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The Chan Building was located in State Square in central Darwin in the Northern Territory of Australia.

The Chan Building was the eighth and last of the large government office blocks to be built in the centre of Darwin in the 1960s. It was known as Block 8 for the first ten years of its existence and was named the Chan Building after Harry Chan (1918-1969) a Chinese-Australian businessman and former mayor of Darwin around 1980. Until its demolition in September 2020, it was the last of this group of office blocks to be left standing; all the others being demolished by the late 1990s.


In the late 1960s, Darwin was growing and the Commonwealth Government, under the auspices of the Northern Territory Administration (NTA), proposed a large infrastructure development project that would augment the existing Commonwealth Centre precinct located in the city. This project would comprise four buildings, one of which was the Chan Building, or Block 8 as it was unceremoniously known for many years.

Block 8 was to be the focal point of the precinct and provide facilities for the approximately 1600 government workers that toiled in the adjacent buildings. It was to be of imaginative design, bold in architectural concept, but be in harmony with other contemporary buildings nearby such as the Reserve Bank (now the NT Visitor Information Centre) and Supreme Court (demolished in 2000). It would comprise a basement, ground floor, and two upper floors with a total usable floor area of 361 square metres. It was to be fully air-conditioned, floodlit at night, and house a cafeteria that could seat 300 patrons at a sitting.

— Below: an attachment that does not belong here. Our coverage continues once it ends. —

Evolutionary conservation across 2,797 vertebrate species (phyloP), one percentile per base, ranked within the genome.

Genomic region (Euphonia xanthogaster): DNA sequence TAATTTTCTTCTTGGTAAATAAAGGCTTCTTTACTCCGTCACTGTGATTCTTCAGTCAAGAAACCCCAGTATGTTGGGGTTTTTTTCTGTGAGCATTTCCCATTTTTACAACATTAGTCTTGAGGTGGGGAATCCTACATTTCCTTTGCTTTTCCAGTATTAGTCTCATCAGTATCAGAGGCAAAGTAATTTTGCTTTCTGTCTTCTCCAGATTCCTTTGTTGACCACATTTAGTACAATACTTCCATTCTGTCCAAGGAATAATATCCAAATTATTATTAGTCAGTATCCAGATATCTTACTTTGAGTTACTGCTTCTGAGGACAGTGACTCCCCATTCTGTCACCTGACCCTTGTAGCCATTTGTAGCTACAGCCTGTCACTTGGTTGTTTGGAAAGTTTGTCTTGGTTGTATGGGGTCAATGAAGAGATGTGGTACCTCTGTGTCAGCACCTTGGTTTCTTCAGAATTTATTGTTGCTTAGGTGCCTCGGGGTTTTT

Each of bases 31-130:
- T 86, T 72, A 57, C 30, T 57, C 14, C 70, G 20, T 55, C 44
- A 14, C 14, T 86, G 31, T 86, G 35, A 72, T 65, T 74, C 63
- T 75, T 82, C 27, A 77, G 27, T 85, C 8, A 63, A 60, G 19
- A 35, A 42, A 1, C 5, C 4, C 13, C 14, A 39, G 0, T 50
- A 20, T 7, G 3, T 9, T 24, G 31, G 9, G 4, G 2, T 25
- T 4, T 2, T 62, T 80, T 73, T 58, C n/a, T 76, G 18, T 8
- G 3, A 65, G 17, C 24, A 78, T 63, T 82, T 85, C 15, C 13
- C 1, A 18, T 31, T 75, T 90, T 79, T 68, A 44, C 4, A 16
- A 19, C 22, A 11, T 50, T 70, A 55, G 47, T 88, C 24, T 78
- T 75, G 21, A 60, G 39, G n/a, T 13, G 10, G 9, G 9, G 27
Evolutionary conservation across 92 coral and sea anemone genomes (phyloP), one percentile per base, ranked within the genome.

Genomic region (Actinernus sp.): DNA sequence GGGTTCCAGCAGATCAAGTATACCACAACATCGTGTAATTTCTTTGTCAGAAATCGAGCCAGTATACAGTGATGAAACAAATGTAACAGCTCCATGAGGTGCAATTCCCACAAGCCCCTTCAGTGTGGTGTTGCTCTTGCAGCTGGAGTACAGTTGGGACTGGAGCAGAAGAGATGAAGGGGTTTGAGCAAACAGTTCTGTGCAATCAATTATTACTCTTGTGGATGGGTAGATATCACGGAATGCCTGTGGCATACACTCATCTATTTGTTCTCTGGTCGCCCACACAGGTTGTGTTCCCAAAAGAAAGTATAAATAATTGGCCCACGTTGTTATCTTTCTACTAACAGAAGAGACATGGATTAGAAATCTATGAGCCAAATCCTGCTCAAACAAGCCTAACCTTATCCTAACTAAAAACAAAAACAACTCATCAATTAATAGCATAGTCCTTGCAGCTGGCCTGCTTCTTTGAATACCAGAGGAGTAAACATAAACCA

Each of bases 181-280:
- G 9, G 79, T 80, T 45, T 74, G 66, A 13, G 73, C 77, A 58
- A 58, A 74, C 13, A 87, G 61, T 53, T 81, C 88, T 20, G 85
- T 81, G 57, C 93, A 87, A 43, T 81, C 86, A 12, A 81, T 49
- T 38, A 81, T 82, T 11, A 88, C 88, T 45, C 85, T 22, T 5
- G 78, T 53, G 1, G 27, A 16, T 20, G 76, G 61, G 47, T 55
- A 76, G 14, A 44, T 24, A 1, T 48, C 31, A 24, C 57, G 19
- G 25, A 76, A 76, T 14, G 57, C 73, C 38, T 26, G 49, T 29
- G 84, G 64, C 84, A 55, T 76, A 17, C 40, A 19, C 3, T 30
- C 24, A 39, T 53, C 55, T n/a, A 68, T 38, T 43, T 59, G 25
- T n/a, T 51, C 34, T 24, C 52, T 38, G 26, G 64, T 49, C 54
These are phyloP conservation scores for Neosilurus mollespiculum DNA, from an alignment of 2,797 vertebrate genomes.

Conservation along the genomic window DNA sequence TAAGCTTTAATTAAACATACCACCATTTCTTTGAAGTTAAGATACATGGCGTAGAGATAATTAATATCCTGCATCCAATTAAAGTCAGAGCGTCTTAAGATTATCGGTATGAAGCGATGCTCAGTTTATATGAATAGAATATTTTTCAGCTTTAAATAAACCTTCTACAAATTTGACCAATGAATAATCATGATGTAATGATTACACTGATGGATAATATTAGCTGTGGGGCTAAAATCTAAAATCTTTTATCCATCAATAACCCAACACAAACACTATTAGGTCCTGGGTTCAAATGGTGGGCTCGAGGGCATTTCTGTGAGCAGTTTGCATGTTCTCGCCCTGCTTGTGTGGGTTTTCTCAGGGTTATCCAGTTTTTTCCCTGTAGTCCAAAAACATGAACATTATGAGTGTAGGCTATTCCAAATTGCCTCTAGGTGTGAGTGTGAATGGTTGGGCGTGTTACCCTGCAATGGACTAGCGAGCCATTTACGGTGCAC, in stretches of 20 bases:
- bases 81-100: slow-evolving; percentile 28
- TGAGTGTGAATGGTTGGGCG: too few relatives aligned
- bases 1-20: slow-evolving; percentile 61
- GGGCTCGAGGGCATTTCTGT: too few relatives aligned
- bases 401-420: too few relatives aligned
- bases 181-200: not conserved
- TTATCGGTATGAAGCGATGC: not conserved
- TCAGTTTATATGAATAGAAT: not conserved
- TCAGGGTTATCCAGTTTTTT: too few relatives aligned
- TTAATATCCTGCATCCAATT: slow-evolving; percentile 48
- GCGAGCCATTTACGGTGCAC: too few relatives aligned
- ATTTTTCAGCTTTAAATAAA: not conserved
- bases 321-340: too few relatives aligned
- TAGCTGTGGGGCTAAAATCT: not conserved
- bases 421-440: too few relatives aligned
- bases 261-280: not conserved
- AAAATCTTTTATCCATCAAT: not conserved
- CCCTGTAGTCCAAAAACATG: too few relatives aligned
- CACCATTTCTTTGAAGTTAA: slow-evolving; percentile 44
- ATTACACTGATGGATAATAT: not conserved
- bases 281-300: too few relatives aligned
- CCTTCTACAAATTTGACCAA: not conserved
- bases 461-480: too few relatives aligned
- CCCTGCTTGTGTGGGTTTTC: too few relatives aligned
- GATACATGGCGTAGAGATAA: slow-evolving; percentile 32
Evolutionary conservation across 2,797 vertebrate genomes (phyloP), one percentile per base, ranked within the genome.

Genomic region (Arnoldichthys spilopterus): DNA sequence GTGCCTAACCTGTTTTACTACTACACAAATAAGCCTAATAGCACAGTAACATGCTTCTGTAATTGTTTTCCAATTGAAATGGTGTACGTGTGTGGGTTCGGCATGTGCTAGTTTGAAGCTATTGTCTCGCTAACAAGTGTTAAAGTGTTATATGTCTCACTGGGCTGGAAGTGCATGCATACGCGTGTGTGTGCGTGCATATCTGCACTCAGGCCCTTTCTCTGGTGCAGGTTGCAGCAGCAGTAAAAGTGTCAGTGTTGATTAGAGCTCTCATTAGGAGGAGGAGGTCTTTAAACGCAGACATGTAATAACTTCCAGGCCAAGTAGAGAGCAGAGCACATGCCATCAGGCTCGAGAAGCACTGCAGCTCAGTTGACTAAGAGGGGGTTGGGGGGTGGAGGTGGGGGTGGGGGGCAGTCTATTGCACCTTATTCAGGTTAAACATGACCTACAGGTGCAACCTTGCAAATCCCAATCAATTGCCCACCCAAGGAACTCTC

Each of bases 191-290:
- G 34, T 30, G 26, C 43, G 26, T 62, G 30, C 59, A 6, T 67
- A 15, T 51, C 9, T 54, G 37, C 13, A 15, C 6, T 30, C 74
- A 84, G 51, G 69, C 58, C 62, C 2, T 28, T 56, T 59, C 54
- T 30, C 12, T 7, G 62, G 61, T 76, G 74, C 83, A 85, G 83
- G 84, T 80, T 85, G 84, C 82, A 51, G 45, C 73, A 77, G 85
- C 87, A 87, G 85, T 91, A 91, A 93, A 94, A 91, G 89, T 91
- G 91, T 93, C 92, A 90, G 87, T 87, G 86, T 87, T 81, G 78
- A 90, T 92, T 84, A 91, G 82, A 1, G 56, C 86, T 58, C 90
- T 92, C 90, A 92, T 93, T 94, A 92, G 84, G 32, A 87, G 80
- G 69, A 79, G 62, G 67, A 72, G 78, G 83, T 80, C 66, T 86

The cost of the entire project was proposed at $3.1 million with Block 8 comprising $1.458 million of this total. The building would be constructed using partly precast and pre-stressed concrete and partly cast in situ reinforced concrete. Its major design feature would be large anodised aluminium sun screens which would cover much of the building to shield it from direct sunlight. The building’s foundation podium would be of exposed aggregate concrete. After much representation, reports, and inquiries, the funding was approved and the project was allowed to go ahead. World War 2 era naval barracks on the site were demolished to make way for the new building.

Early use

This building has been used for a huge number of uses over its lifetime.


On 16 June 2015, the Northern Territory Government announced plans to refurbish the historic Chan Building in the centre of Darwin, as a world-class visual arts museum to be managed by the Museum and Art Gallery of the Northern Territory. Northern Territory architects DKJ Projects and Sydney-based firm Fender Katsalidis Mirams architects won the tender to design the refurbishment which is expected to cost $18.3 million. The redevelopment has been controversial due to increasing costs and government approval processes.


The Chan Building was marked for demolition as part of the State Square Precinct redevelopment plan. Demolition commenced on 10 September 2020, with the area now reserved as a green open space.

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